It's here, it's here! After several long days of waiting, the 2017 National Book Award longlist for Fiction is finally here, and the 10 books that made the judges' cut should be your new TBR. These are the best of the best, book nerds, so get ready to read them all.
A whopping 80 percent of the books on the 2017 National Book Award longlist for Fiction have women authors, and 70 percent come from writers of color. That's a marked increase in diversity over last year's longlist, which featured only four women writers and three writers of color among the 10 nominees.
Another Brooklyn author Jacqueline Woodson chaired this year's panel of judges, which includes Alexander Chee (The Queen of the Night), Dave Eggers (The Circle), American Booksellers Association board-member Annie Philbrick, and Karolina Waclawiak (How to Get into the Twin Palms). Woodson won the 2014 National Book Award for Young People's Literature with Brown Girl Dreaming, and Eggers' novel, A Hologram for the King, was a National Book Award for Fiction finalist in 2012.
Another Brooklyn, $10, Amazon | The Queen of the Night, $9, Amazon | The Circle, $12, Amazon | How to Get into the Twin Palms, $9, Amazon | Brown Girl Dreaming, $8, Amazon | A Hologram for the King, $10, Amazon
If you're looking for some great, digestible fiction, you can't go wrong with the two short-story collections on the 2017 National Book Award longlist for Fiction: Daniel Alarcón's The King Is Always Above the People and Carmen Maria Machado's Her Body and Other Parties. If you want to preview these collections, you can read the title story in Alarcón's book and one of Machado's novellas over at Granta.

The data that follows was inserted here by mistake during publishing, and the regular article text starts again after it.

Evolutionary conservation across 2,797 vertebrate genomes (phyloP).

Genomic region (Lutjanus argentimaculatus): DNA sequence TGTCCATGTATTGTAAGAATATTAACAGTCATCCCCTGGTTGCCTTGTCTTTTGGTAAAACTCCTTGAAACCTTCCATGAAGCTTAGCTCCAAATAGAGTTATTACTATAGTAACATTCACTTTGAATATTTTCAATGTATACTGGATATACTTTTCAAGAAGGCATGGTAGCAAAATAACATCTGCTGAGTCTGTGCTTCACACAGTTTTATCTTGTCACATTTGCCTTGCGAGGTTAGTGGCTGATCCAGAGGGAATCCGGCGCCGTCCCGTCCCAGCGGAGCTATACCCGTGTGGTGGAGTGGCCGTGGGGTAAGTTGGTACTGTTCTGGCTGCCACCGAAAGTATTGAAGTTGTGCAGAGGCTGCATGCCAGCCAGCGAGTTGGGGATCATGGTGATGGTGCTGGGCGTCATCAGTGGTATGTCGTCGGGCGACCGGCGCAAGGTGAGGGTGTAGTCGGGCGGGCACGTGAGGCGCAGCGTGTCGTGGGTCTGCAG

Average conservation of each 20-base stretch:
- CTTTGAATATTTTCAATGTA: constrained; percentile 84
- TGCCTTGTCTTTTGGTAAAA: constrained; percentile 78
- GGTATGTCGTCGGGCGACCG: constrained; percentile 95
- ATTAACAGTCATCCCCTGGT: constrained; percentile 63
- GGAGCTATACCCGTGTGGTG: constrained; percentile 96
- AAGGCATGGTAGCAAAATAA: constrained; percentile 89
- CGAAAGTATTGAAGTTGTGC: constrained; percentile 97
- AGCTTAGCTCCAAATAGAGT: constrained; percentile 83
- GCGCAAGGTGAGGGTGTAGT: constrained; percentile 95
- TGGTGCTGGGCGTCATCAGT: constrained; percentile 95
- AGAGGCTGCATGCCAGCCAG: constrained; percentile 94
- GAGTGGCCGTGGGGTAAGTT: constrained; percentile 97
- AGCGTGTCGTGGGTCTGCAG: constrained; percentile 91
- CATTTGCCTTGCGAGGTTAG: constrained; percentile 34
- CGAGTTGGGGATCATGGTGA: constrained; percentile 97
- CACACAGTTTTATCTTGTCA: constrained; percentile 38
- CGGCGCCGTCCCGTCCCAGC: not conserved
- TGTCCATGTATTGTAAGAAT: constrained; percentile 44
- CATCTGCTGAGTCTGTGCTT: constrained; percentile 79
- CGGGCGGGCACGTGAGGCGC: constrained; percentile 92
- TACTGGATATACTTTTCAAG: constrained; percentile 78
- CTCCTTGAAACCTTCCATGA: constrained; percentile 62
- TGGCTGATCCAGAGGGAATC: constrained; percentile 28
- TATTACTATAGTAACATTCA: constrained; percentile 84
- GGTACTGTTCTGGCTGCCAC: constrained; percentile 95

The titles on the 2017 National Book Award longlist for Fiction are:
- Dark at the Crossing by Elliot Ackerman
- The King Is Always Above the People by Daniel Alarcón
- Miss Burma by Charmaine Craig
- Manhattan Beach by Jennifer Egan
- The Leavers by Lisa Ko
- Pachinko by Min Jin Lee
- Her Body and Other Parties by Carmen Maria Machado
- A Kind of Freedom by Margaret Wilkerson Sexton
- Sing, Unburied, Sing by Jesmyn Ward
- Barren Island by Carol Zoref
By far, the biggest standout on the 2017 National Book Award longlist for Fiction is Jesmyn Ward's new novel, Sing, Unburied, Sing. The follow-up to Ward's 2011 National Book Award-winner, Salvage the Bones, Sing, Unburied, Sing just hit stores on Sep. 5, which means most people haven't had a chance to read it yet. Set after Hurricane Katrina in the same small, Mississippi town, Ward's 2017 nominee follows a pair of young siblings, raised by their grandparents, whose mother packs them up and hits the road when their father's prison sentence ends.
Can Sing, Unburied, Sing bring home a second National Book Award for Fiction for Ward? We'll have to wait until November to find out.